Best of the HollyShorts Film Festival

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Hey Dragons! I learned a fun new fact about myself recently. Turns out that I love short films. Our fearless leader asked me to watch “some” of the short films featured at this year’s HollyShorts Film Festival. (If you haven’t yet, go listen to Kenny’s podcast with Daniel Sol about the festival.) I thought I’d check out the films on Bitpix and watch five or so. Nope. I became hooked. I watched about forty. (All for you, readers. I do it all for you.) As you probably could guess, I stuck mostly to the science fiction/fantasy and horror genres. Here are my top 5 favorites from this year’s festival.

(1) Visible (Directed by Clay Delauney)

Decades in the future, the human race becomes invisible. No one knows why. Slowly, a small number of people begin to reappear without any explanation. Our protagonist, Guy (played by Henry Ian Cusick, from Lost), still invisible, runs an art gallery. His life is shaken up with a visible woman walks into his gallery. The concept of this film is fascinating, and the cinematography is beautiful. The world is desaturated, almost in greyscale. Even though the film only clocks in around 15 minutes, we experience an emotional arc with the protagonist as he falls in love with the stranger in his gallery. You can watch the film here.

(2) The Job (Directed by Nick Blatt)

Jeff, a former cyclist, takes a job that requires him to ride a stationary bike alone in a small, windowless room for hours. He works with one other man, Bruce, who tells him that one of the requirements of the job is simple – no questions. But Jeff can’t follow that rule. Why is he riding the bicycle? What’s the noise coming from the other side of the wall? Where are all of the cables hooked up to the bike going through the wall? The reveal at the end is unsettling and works perfectly. This film works because you feel Jeff’s frustration as he begins to question the nature of his employment. The director limits scenes to only the bicycle room and the adjoining locker room, so we share in Jeff’s claustrophobia when he climbs on the bike. Watch the trailer here.

(3) 2BR02B: To Be or Naught To Be (Directed by Marco Checa Garcia)

In this terrifying view of our future, population control is taken to the extreme – for every new child born, someone must turn themselves in to the Federal Bureau of Termination. The film takes place in the lobby of a hospital, where a young father is waiting for the birth of his child. I was excited to find out this is based on a Kurt Vonnegut short story of the same name, which you can read here. The film adheres almost completely to the short story, and I must warn you – there’s no happy ending here. It’s bleak but thought-provoking.

(4) King Ripple (Directed by Luke Jaden)

Another dystopian nightmare (you should be figuring out what I like by now) – this film won the “Best Youth” award at this year’s festival. I read a description that used the phrase “surreal horror,” and it’s very appropriate. A young man with amazing abilities empties a city by altering its landscape and causing its occupants to vanish. Years later, four teenagers decide it would be a good idea to re-enter the city limits to see if the mysterious King Ripple even still exists. How do you think that’s going to go? This is another film that struck me with its cinematography. The filmmaker, Luke Jaden, uses the urban decay of Detroit, his hometown, as a backdrop for the abandoned city. Also, Jaden is 19, and this is his fourth film. What am I doing with my life? Here’s the trailer, and here’s a review that embeds the full film.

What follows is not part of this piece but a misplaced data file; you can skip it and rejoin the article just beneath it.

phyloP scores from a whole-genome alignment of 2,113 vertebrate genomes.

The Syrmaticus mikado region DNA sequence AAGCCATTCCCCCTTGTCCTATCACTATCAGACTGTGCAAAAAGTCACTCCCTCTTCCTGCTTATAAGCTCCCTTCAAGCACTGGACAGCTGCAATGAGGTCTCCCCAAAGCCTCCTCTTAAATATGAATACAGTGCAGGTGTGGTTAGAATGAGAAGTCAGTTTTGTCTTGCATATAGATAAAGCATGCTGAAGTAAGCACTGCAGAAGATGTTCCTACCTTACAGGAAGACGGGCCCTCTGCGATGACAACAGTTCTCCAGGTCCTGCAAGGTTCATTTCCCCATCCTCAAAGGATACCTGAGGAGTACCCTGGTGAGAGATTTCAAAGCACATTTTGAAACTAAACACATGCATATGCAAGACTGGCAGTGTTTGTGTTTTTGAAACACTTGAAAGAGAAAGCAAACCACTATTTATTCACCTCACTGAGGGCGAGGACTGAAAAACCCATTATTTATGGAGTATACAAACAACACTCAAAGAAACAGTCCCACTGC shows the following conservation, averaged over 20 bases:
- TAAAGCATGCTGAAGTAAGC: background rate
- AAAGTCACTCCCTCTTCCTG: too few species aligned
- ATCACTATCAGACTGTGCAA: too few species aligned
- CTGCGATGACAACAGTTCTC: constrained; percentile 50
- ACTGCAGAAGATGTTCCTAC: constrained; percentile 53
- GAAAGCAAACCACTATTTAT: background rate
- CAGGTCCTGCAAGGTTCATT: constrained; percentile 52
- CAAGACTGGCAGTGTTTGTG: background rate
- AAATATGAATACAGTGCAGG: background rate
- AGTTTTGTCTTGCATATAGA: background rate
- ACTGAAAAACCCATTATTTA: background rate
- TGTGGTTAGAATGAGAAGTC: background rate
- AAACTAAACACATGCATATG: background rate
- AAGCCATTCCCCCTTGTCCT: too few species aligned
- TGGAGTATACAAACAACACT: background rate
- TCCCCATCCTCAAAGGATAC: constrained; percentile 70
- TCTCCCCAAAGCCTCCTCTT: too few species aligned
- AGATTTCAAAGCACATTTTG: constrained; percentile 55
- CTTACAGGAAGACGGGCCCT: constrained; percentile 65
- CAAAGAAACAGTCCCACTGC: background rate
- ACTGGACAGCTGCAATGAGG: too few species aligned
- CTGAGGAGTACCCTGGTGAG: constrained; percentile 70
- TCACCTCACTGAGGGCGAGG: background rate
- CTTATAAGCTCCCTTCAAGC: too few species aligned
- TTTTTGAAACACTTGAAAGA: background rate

(5) Charming (Directed by Tom Albanese)

Since the previous four movies are fairly gloomy, I’m rounding out my top five with something a little more lighthearted. This films tells the familiar fairy tale of Prince Charming with a twist – it’s told from Charming’s perspective as he struggles to find his one true love. In this retelling, Charming has to find his true love before his 25th birthday or he’ll be forced to give up his kingdom and marry a terrible witch. He recounts to a young boy his saga of trying to rescue and woo Snow White, Sleeping Beauty, and Rapunzel. This short is just delightful. It’s quite funny, and unlike the rest of these shorts, there is a happy ending! You can watch the trailer/promo video here.

If you’re interested in more of the shorts, I encourage you to go to Bitpix. You can get access to most of this year’s films, as well as many from previous years, for about $25. Craving more short films? Washington, DC’s annual short film festival, DC Shorts, starts September 8th and runs until the 18th. You can also watch a ton of short films from past festivals on their website.

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2 Comments:

  1. Pingback: Visible Is An Official Selection At HollyShorts Film Festival | Henry Ian Cusick

  2. Pingback: Visible Review: Best of the HollyShorts Film Festival | Henry Ian Cusick

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